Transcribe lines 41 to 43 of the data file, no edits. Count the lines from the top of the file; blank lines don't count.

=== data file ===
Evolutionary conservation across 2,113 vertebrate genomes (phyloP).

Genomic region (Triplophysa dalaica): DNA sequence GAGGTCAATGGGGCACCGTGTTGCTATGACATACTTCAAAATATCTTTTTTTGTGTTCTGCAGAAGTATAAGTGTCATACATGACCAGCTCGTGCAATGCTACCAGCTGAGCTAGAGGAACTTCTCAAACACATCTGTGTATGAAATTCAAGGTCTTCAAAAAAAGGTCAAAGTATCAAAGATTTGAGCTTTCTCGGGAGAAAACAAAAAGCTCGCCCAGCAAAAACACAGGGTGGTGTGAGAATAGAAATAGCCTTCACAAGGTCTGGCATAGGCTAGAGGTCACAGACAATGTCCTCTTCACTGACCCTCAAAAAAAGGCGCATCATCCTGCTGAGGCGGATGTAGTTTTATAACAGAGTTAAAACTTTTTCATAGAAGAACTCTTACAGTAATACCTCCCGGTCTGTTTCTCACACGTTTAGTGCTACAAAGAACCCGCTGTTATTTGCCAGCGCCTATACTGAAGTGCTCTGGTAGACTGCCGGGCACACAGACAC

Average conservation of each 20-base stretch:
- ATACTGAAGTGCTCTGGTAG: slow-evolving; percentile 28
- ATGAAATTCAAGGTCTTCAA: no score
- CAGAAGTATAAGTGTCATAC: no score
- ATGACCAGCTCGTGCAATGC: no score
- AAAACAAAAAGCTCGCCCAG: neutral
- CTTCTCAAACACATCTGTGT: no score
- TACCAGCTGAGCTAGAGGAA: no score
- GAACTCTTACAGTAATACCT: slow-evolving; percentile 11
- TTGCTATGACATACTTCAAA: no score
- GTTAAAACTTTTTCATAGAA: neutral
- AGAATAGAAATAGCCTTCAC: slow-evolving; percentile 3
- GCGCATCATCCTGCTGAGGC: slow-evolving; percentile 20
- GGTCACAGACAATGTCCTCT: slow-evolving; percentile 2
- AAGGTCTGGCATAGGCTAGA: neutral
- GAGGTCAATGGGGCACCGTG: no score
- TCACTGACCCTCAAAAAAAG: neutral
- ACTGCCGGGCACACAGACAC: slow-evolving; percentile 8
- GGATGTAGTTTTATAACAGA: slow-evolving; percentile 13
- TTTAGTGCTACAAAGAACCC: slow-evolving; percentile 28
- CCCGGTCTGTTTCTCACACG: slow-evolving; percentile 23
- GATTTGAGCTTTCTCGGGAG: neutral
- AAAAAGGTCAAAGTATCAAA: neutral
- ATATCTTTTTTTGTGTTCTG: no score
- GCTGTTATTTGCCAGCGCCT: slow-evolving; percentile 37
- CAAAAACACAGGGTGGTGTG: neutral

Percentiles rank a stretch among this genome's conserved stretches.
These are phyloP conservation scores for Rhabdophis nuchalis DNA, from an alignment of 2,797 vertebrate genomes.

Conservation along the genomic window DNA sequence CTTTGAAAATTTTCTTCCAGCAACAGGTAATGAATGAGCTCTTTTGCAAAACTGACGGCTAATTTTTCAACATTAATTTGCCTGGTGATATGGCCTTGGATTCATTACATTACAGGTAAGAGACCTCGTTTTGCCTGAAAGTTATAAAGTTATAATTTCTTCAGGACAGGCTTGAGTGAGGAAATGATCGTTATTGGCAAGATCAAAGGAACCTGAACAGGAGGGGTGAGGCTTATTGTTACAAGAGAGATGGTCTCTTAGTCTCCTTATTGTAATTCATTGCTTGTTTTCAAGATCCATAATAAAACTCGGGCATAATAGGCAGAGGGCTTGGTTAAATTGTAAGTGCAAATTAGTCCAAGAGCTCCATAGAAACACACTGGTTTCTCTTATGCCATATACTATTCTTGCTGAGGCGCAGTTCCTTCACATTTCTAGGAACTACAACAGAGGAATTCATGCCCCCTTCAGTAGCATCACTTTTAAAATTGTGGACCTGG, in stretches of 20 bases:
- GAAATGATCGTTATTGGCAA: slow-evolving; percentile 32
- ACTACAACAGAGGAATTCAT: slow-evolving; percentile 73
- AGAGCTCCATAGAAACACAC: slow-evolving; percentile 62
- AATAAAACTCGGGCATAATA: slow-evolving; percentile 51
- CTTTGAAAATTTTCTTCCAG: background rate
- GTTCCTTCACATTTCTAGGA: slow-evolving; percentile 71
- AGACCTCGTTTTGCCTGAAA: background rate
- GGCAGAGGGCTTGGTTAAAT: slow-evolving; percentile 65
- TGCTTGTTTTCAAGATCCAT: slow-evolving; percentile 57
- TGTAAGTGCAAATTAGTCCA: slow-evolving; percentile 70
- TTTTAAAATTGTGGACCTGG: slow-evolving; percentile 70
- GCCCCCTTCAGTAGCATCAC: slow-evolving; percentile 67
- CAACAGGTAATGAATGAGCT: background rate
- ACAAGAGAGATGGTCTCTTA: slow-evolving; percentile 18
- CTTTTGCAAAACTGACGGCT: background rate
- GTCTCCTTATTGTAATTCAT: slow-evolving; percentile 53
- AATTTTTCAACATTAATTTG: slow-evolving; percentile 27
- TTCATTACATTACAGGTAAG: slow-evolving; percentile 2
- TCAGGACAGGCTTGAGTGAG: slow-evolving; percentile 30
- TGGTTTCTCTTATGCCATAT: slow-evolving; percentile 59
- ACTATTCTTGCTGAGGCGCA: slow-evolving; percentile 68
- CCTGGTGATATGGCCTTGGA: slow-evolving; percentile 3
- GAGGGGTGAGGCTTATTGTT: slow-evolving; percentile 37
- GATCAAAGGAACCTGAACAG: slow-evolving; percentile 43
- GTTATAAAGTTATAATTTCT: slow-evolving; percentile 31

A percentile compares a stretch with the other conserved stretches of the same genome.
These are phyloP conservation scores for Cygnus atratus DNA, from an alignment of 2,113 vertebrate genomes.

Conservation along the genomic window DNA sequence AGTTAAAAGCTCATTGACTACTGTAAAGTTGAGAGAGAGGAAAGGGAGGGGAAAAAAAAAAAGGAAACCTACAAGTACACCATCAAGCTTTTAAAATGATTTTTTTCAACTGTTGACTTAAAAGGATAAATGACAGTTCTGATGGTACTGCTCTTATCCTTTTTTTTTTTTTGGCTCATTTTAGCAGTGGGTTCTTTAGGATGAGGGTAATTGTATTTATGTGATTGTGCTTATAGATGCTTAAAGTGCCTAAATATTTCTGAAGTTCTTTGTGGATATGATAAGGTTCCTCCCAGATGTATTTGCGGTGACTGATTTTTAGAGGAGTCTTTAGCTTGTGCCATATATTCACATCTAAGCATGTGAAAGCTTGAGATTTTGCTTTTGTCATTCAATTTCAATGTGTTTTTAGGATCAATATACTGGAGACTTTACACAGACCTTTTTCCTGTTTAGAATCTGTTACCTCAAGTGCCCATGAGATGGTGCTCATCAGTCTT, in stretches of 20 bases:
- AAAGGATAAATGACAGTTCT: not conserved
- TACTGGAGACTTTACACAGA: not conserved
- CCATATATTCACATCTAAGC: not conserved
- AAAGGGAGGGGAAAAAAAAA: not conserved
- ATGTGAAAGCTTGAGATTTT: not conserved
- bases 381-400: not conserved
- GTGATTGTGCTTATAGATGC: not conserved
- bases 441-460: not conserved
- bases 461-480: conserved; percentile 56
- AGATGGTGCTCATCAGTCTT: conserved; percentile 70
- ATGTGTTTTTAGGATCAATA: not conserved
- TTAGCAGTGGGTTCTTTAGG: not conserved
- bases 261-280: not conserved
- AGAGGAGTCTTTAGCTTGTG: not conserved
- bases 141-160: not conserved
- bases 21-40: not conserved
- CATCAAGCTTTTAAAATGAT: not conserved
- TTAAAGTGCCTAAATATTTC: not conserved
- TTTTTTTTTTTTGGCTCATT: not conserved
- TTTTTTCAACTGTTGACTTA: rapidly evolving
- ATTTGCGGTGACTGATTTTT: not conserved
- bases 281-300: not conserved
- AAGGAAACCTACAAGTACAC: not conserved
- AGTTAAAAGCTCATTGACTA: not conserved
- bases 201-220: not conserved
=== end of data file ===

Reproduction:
- TGTAAGTGCAAATTAGTCCA: slow-evolving; percentile 70
- TTTTAAAATTGTGGACCTGG: slow-evolving; percentile 70
- GCCCCCTTCAGTAGCATCAC: slow-evolving; percentile 67